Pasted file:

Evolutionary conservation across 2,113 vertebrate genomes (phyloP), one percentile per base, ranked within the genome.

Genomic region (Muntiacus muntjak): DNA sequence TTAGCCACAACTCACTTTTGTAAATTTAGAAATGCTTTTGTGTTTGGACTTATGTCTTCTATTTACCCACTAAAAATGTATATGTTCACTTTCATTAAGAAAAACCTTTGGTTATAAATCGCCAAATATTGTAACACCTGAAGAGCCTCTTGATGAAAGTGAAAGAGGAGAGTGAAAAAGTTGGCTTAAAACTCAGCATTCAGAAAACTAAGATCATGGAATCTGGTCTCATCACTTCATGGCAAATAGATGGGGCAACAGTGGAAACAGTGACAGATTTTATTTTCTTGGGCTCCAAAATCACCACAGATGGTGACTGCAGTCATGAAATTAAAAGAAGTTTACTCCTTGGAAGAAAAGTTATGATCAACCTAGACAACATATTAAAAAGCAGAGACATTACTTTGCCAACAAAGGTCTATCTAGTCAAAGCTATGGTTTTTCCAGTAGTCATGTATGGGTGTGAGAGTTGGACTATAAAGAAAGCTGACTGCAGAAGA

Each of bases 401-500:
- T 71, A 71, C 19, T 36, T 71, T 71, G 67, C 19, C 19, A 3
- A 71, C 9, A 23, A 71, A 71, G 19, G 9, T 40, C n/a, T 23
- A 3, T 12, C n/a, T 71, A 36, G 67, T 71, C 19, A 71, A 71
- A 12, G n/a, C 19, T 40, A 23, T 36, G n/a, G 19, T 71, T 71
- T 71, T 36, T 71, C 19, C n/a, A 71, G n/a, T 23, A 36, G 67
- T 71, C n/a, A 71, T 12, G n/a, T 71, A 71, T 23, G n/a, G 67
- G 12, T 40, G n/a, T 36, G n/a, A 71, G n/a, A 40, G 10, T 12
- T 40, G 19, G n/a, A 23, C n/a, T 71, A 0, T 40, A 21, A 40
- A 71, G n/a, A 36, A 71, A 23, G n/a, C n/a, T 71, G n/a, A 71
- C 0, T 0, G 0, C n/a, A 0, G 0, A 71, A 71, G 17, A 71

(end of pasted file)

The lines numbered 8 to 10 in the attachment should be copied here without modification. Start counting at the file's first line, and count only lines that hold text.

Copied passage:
- T 71, T 36, T 71, C 19, C n/a, A 71, G n/a, T 23, A 36, G 67
- T 71, C n/a, A 71, T 12, G n/a, T 71, A 71, T 23, G n/a, G 67
- G 12, T 40, G n/a, T 36, G n/a, A 71, G n/a, A 40, G 10, T 12